McIlroy’s Irish Open commitment not met with the fanfare you’d expect

John Craven

Rory McIlroy (Photo by David Cannon/Getty Images)

John Craven

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There was huge news for Irish golf fans on Tuesday with confirmation that Rory McIlroy, officially the world’s best golfer, would return to the Horizon Irish Open in 2023.

Opting out this past year in order to best prepare for his Open Championship bid at St Andrews – which so nearly came to fruition, damn you Cam Smith!- McIlroy will return to a K Club venue that he lit up in 2016 courtesy of the two finest fairway woods struck in the heat of battle that you’re ever likely to see.

The former champion’s absence was sorely felt by everyone at Mount Juliet last summer, and true to form, McIlroy came in for a boatload of criticism for missing the event. That he propped up the tournament for so long with his foundation, saving it from impending doom before donating the entirety of his winner’s cheque to charity in 2016 is nothing but an inconvenience for the trolls lurking beneath McIlroy articles the internet over; naysayers who scream loudest at any apparent McIlroy wrongdoing, Naysayers noticeable only by their absence when Rory does right.

Surprise, surprise, this latest commitment to Irish golf was met with tumbleweeds in the comment section. And I get that people consider supporting your National Open to be the bare minimum a golfer can do, but should the same people vilifying McIlroy for apparent treason on the rare occasion be skips town not tip their cap to his return to Irish shores?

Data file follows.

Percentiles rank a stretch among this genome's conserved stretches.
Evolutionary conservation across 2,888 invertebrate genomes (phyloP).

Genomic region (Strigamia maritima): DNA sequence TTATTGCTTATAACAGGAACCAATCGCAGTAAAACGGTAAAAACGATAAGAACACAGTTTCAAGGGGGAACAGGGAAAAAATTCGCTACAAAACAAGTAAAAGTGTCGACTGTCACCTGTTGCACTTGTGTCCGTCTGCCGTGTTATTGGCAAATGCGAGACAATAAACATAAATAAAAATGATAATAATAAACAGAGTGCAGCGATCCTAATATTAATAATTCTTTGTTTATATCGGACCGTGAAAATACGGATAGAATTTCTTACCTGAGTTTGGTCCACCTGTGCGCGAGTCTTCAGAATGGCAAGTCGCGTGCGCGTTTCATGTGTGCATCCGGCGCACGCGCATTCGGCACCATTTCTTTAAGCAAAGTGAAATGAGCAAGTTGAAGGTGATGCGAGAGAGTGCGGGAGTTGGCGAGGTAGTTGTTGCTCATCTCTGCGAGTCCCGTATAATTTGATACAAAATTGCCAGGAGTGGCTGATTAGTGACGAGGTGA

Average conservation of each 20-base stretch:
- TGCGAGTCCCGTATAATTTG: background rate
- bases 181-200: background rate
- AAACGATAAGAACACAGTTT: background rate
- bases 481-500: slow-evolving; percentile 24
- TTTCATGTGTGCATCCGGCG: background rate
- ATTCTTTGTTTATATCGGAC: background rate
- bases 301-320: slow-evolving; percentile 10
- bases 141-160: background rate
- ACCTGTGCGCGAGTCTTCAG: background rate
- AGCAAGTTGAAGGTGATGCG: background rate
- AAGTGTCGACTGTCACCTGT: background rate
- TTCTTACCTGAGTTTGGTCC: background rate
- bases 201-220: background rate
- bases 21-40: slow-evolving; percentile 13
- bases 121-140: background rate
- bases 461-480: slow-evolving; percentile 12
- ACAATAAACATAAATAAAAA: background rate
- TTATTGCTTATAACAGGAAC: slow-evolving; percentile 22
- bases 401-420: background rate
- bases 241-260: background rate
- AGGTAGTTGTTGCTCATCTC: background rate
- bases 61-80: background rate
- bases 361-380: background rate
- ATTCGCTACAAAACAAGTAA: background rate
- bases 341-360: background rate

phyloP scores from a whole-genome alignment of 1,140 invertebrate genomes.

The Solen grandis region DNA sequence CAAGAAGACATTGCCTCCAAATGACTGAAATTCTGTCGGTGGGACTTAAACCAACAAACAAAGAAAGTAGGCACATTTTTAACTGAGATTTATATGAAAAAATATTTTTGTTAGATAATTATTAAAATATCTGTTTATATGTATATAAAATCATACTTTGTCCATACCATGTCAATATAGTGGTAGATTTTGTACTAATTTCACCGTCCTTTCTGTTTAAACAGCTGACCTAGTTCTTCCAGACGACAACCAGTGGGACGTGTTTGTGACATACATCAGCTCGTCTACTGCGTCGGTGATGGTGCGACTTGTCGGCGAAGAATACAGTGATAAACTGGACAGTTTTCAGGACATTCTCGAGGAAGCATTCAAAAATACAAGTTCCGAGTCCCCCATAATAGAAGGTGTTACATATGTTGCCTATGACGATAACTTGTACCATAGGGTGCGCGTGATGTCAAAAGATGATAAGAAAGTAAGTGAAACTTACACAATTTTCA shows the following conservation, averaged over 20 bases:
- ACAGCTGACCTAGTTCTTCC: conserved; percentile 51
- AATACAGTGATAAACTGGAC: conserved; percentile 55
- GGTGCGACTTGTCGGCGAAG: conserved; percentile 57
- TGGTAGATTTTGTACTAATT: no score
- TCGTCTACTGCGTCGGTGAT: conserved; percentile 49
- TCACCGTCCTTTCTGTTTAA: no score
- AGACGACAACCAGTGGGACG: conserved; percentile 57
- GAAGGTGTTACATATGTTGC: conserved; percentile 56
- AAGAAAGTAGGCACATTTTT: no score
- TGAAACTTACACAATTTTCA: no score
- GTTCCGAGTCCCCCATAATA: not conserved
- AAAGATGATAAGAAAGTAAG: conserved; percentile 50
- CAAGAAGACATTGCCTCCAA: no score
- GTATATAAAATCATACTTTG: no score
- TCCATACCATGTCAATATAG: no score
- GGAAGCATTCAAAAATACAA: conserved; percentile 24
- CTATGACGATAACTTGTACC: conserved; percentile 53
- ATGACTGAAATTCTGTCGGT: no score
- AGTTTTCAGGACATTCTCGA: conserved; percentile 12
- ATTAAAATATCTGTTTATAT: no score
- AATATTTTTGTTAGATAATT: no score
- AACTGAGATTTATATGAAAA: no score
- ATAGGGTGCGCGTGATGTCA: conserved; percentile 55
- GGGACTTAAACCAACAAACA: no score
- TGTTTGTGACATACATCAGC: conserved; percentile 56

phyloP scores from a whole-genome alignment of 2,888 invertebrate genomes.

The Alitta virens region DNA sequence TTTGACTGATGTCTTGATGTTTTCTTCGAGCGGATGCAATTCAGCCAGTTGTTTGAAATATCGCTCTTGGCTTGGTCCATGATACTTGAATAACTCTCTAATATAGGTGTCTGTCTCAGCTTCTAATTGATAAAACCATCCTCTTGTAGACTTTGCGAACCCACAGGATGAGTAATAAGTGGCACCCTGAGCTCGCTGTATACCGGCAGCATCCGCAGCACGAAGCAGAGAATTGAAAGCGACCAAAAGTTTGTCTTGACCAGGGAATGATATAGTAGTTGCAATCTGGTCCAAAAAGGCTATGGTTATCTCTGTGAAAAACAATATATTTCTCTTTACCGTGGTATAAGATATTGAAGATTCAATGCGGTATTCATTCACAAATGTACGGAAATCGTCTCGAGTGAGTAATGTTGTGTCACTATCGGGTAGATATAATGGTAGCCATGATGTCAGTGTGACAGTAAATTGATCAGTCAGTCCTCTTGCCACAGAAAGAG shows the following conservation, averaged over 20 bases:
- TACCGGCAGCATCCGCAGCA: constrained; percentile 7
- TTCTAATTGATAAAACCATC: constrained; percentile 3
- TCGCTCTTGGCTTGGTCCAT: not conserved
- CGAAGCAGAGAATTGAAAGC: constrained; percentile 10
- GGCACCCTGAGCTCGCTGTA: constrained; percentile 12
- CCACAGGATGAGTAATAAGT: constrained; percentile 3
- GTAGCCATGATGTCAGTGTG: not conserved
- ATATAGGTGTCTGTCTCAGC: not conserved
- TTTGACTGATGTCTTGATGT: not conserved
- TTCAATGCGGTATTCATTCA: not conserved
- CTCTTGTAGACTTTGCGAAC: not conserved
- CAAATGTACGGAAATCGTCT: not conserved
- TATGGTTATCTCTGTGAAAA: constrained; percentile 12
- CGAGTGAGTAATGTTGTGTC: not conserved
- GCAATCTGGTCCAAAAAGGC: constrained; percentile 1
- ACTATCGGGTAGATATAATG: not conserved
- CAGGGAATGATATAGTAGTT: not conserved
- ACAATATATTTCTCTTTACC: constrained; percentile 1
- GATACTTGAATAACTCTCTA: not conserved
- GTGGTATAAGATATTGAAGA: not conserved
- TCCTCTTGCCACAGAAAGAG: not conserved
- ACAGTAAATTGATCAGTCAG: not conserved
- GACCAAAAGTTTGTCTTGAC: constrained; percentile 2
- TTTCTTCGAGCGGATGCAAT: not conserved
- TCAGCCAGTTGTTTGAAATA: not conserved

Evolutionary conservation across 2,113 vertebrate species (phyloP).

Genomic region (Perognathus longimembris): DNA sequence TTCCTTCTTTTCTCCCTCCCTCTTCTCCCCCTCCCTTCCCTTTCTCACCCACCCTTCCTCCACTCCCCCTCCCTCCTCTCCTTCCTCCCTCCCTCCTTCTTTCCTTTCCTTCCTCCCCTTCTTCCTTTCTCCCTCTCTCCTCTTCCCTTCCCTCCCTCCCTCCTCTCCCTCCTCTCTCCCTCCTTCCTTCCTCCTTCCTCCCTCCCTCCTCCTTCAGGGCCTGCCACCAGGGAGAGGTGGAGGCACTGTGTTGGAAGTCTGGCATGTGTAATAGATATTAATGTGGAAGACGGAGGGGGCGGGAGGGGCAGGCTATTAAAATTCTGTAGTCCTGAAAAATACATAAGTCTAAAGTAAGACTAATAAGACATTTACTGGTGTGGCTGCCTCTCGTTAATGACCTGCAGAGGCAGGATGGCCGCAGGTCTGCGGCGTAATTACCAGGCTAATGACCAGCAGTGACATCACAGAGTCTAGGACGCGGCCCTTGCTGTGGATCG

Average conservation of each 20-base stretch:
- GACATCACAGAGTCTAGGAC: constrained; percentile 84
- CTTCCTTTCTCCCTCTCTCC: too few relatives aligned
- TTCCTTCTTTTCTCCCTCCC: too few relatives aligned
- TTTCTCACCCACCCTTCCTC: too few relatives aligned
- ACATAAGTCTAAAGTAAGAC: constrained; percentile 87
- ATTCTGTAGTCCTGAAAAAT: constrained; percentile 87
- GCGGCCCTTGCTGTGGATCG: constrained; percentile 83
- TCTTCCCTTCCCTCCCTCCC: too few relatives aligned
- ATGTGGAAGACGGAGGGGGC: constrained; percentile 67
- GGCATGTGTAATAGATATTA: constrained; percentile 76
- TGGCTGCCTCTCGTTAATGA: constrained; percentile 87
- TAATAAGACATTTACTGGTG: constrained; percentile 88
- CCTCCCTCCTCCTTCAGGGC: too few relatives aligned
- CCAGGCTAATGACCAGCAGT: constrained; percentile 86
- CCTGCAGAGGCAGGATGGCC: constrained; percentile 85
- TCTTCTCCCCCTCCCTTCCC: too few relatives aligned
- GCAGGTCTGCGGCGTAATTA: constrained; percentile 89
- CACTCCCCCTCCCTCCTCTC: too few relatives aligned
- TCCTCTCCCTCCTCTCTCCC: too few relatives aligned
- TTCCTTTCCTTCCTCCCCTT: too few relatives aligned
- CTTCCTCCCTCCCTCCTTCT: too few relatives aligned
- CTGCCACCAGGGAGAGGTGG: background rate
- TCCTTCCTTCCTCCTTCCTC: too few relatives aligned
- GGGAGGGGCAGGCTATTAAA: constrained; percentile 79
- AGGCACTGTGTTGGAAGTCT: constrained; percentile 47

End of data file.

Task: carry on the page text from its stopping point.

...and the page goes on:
You can be sure if McIlroy announced on Tuesday that he was skipping the Irish Open, social media would’ve gone into meltdown. Instead, McIlroy, the number one drawcard in golf, instantly elevated the tournament, and what followed showed that there’s little interest among keyboard warriors to contribute to a positive online experience.

Unfortunately for the haters, there was no fear of McIlroy ever missing the K Club this time around. He’s been unequivocal in his stance that a change of date would suit him. And in my opinion, when McIlroy’s commitment hinges on a scheduling shift, you do what you can to accommodate him. The tournament’s move to September has clearly done the trick.

Of course, not everything’s perfect. The fact there’ll be no Ryder Cup permutations on the line in Kildare is disappointing to say the least. And yeah the links dream seems dead, and the Scottish holds the plum date on the calendar, but having the world’s number one player, a homegrown one at that, headline the tournament is something that should have any Irish golf fan worth their salt chomping at the bit.

Add in Shane Lowry, Seamus Power, and the countless others sure to be drawn by McIlroy’s presence alone and the 2023 edition of the Irish Open is guaranteed to make for one of the strongest in recent memory.

For next year at least, maybe that should be enough?

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